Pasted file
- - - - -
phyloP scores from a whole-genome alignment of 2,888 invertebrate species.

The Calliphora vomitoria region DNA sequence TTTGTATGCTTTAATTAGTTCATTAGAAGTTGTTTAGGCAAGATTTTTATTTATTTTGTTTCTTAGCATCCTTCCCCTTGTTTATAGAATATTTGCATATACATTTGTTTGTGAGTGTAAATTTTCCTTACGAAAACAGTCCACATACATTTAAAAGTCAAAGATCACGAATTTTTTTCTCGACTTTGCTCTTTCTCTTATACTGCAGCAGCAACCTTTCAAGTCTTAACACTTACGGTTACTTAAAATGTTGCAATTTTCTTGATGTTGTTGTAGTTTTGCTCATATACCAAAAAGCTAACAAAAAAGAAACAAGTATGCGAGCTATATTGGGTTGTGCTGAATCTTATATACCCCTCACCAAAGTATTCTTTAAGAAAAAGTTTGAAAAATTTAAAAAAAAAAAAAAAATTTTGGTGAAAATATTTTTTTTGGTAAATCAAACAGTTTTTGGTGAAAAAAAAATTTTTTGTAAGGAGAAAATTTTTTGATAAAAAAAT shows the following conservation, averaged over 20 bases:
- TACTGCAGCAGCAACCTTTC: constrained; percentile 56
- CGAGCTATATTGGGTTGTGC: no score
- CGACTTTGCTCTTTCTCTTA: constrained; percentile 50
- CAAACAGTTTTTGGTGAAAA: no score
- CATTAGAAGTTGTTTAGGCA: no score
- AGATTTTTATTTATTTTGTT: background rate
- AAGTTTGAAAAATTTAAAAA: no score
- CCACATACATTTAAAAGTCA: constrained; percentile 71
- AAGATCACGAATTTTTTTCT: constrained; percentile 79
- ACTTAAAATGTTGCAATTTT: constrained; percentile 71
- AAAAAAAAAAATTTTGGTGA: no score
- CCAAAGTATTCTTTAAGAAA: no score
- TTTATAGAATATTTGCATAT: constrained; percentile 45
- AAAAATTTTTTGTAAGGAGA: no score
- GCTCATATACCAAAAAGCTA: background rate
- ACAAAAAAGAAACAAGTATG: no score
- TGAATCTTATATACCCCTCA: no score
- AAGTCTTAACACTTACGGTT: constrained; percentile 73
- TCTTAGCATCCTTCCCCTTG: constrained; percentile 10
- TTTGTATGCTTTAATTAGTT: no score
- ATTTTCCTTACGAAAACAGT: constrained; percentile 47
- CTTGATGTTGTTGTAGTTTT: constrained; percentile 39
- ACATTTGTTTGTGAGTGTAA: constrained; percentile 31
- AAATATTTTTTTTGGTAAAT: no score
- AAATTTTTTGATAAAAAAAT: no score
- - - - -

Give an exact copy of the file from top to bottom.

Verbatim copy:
phyloP scores from a whole-genome alignment of 2,888 invertebrate species.

The Calliphora vomitoria region DNA sequence TTTGTATGCTTTAATTAGTTCATTAGAAGTTGTTTAGGCAAGATTTTTATTTATTTTGTTTCTTAGCATCCTTCCCCTTGTTTATAGAATATTTGCATATACATTTGTTTGTGAGTGTAAATTTTCCTTACGAAAACAGTCCACATACATTTAAAAGTCAAAGATCACGAATTTTTTTCTCGACTTTGCTCTTTCTCTTATACTGCAGCAGCAACCTTTCAAGTCTTAACACTTACGGTTACTTAAAATGTTGCAATTTTCTTGATGTTGTTGTAGTTTTGCTCATATACCAAAAAGCTAACAAAAAAGAAACAAGTATGCGAGCTATATTGGGTTGTGCTGAATCTTATATACCCCTCACCAAAGTATTCTTTAAGAAAAAGTTTGAAAAATTTAAAAAAAAAAAAAAAATTTTGGTGAAAATATTTTTTTTGGTAAATCAAACAGTTTTTGGTGAAAAAAAAATTTTTTGTAAGGAGAAAATTTTTTGATAAAAAAAT shows the following conservation, averaged over 20 bases:
- TACTGCAGCAGCAACCTTTC: constrained; percentile 56
- CGAGCTATATTGGGTTGTGC: no score
- CGACTTTGCTCTTTCTCTTA: constrained; percentile 50
- CAAACAGTTTTTGGTGAAAA: no score
- CATTAGAAGTTGTTTAGGCA: no score
- AGATTTTTATTTATTTTGTT: background rate
- AAGTTTGAAAAATTTAAAAA: no score
- CCACATACATTTAAAAGTCA: constrained; percentile 71
- AAGATCACGAATTTTTTTCT: constrained; percentile 79
- ACTTAAAATGTTGCAATTTT: constrained; percentile 71
- AAAAAAAAAAATTTTGGTGA: no score
- CCAAAGTATTCTTTAAGAAA: no score
- TTTATAGAATATTTGCATAT: constrained; percentile 45
- AAAAATTTTTTGTAAGGAGA: no score
- GCTCATATACCAAAAAGCTA: background rate
- ACAAAAAAGAAACAAGTATG: no score
- TGAATCTTATATACCCCTCA: no score
- AAGTCTTAACACTTACGGTT: constrained; percentile 73
- TCTTAGCATCCTTCCCCTTG: constrained; percentile 10
- TTTGTATGCTTTAATTAGTT: no score
- ATTTTCCTTACGAAAACAGT: constrained; percentile 47
- CTTGATGTTGTTGTAGTTTT: constrained; percentile 39
- ACATTTGTTTGTGAGTGTAA: constrained; percentile 31
- AAATATTTTTTTTGGTAAAT: no score
- AAATTTTTTGATAAAAAAAT: no score